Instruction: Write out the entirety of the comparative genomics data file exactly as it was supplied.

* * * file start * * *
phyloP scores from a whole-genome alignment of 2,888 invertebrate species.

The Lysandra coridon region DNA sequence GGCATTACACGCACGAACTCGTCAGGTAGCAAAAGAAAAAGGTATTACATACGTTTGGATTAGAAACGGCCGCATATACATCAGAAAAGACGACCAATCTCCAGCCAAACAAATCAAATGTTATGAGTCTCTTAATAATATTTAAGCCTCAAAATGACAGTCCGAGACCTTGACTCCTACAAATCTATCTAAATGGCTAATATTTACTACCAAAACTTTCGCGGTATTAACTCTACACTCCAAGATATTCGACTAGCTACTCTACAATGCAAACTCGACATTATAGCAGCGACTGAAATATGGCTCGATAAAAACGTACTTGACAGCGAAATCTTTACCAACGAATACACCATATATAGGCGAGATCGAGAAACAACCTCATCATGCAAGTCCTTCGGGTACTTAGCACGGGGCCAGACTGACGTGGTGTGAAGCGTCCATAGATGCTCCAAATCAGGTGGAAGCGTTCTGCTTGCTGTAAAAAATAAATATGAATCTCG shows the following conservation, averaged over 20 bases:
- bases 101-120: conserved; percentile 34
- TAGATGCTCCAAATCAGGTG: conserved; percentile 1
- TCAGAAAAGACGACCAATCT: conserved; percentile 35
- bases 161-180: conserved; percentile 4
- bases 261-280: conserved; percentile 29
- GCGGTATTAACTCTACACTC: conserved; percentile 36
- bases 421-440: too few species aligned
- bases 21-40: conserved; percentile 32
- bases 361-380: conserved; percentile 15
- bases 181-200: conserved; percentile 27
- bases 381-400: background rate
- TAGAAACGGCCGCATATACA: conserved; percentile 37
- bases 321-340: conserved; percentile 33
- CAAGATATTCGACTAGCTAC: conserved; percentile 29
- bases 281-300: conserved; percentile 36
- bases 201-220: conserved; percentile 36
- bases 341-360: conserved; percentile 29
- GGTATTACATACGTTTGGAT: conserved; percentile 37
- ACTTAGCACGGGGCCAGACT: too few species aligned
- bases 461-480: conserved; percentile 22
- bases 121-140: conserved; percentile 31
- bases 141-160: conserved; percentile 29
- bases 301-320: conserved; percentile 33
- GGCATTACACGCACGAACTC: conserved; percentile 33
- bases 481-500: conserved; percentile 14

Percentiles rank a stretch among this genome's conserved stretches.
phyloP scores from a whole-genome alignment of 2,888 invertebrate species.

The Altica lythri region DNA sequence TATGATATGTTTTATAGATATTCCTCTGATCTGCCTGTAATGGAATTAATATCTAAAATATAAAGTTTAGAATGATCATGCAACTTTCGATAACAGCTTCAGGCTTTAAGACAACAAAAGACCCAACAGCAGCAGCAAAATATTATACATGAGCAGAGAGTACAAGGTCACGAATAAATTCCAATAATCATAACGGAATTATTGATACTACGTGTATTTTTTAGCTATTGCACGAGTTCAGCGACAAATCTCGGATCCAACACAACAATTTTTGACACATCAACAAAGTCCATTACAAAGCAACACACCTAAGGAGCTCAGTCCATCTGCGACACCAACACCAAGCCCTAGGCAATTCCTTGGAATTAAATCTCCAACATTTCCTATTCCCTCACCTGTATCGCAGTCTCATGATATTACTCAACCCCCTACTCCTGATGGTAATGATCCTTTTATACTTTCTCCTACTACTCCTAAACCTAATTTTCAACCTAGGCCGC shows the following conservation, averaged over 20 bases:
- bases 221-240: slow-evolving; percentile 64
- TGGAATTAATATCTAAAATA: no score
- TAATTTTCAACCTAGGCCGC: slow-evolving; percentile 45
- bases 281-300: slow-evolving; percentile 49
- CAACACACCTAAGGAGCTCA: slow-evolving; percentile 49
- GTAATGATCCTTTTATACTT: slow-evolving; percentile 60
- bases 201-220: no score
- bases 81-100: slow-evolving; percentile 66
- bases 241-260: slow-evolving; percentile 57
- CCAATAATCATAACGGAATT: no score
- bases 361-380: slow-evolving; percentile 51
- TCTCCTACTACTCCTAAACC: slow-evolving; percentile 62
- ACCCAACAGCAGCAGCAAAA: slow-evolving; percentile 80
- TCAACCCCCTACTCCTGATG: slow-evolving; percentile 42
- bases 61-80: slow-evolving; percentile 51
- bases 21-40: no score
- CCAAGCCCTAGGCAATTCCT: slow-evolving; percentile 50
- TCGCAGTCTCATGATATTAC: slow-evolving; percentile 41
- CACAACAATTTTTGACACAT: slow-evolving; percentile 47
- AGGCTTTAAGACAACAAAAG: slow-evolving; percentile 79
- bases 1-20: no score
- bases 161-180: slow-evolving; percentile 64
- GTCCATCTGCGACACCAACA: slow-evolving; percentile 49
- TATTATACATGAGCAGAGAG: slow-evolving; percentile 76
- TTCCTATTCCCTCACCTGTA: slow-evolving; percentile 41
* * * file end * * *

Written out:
phyloP scores from a whole-genome alignment of 2,888 invertebrate species.

The Lysandra coridon region DNA sequence GGCATTACACGCACGAACTCGTCAGGTAGCAAAAGAAAAAGGTATTACATACGTTTGGATTAGAAACGGCCGCATATACATCAGAAAAGACGACCAATCTCCAGCCAAACAAATCAAATGTTATGAGTCTCTTAATAATATTTAAGCCTCAAAATGACAGTCCGAGACCTTGACTCCTACAAATCTATCTAAATGGCTAATATTTACTACCAAAACTTTCGCGGTATTAACTCTACACTCCAAGATATTCGACTAGCTACTCTACAATGCAAACTCGACATTATAGCAGCGACTGAAATATGGCTCGATAAAAACGTACTTGACAGCGAAATCTTTACCAACGAATACACCATATATAGGCGAGATCGAGAAACAACCTCATCATGCAAGTCCTTCGGGTACTTAGCACGGGGCCAGACTGACGTGGTGTGAAGCGTCCATAGATGCTCCAAATCAGGTGGAAGCGTTCTGCTTGCTGTAAAAAATAAATATGAATCTCG shows the following conservation, averaged over 20 bases:
- bases 101-120: conserved; percentile 34
- TAGATGCTCCAAATCAGGTG: conserved; percentile 1
- TCAGAAAAGACGACCAATCT: conserved; percentile 35
- bases 161-180: conserved; percentile 4
- bases 261-280: conserved; percentile 29
- GCGGTATTAACTCTACACTC: conserved; percentile 36
- bases 421-440: too few species aligned
- bases 21-40: conserved; percentile 32
- bases 361-380: conserved; percentile 15
- bases 181-200: conserved; percentile 27
- bases 381-400: background rate
- TAGAAACGGCCGCATATACA: conserved; percentile 37
- bases 321-340: conserved; percentile 33
- CAAGATATTCGACTAGCTAC: conserved; percentile 29
- bases 281-300: conserved; percentile 36
- bases 201-220: conserved; percentile 36
- bases 341-360: conserved; percentile 29
- GGTATTACATACGTTTGGAT: conserved; percentile 37
- ACTTAGCACGGGGCCAGACT: too few species aligned
- bases 461-480: conserved; percentile 22
- bases 121-140: conserved; percentile 31
- bases 141-160: conserved; percentile 29
- bases 301-320: conserved; percentile 33
- GGCATTACACGCACGAACTC: conserved; percentile 33
- bases 481-500: conserved; percentile 14

Percentiles rank a stretch among this genome's conserved stretches.
phyloP scores from a whole-genome alignment of 2,888 invertebrate species.

The Altica lythri region DNA sequence TATGATATGTTTTATAGATATTCCTCTGATCTGCCTGTAATGGAATTAATATCTAAAATATAAAGTTTAGAATGATCATGCAACTTTCGATAACAGCTTCAGGCTTTAAGACAACAAAAGACCCAACAGCAGCAGCAAAATATTATACATGAGCAGAGAGTACAAGGTCACGAATAAATTCCAATAATCATAACGGAATTATTGATACTACGTGTATTTTTTAGCTATTGCACGAGTTCAGCGACAAATCTCGGATCCAACACAACAATTTTTGACACATCAACAAAGTCCATTACAAAGCAACACACCTAAGGAGCTCAGTCCATCTGCGACACCAACACCAAGCCCTAGGCAATTCCTTGGAATTAAATCTCCAACATTTCCTATTCCCTCACCTGTATCGCAGTCTCATGATATTACTCAACCCCCTACTCCTGATGGTAATGATCCTTTTATACTTTCTCCTACTACTCCTAAACCTAATTTTCAACCTAGGCCGC shows the following conservation, averaged over 20 bases:
- bases 221-240: slow-evolving; percentile 64
- TGGAATTAATATCTAAAATA: no score
- TAATTTTCAACCTAGGCCGC: slow-evolving; percentile 45
- bases 281-300: slow-evolving; percentile 49
- CAACACACCTAAGGAGCTCA: slow-evolving; percentile 49
- GTAATGATCCTTTTATACTT: slow-evolving; percentile 60
- bases 201-220: no score
- bases 81-100: slow-evolving; percentile 66
- bases 241-260: slow-evolving; percentile 57
- CCAATAATCATAACGGAATT: no score
- bases 361-380: slow-evolving; percentile 51
- TCTCCTACTACTCCTAAACC: slow-evolving; percentile 62
- ACCCAACAGCAGCAGCAAAA: slow-evolving; percentile 80
- TCAACCCCCTACTCCTGATG: slow-evolving; percentile 42
- bases 61-80: slow-evolving; percentile 51
- bases 21-40: no score
- CCAAGCCCTAGGCAATTCCT: slow-evolving; percentile 50
- TCGCAGTCTCATGATATTAC: slow-evolving; percentile 41
- CACAACAATTTTTGACACAT: slow-evolving; percentile 47
- AGGCTTTAAGACAACAAAAG: slow-evolving; percentile 79
- bases 1-20: no score
- bases 161-180: slow-evolving; percentile 64
- GTCCATCTGCGACACCAACA: slow-evolving; percentile 49
- TATTATACATGAGCAGAGAG: slow-evolving; percentile 76
- TTCCTATTCCCTCACCTGTA: slow-evolving; percentile 41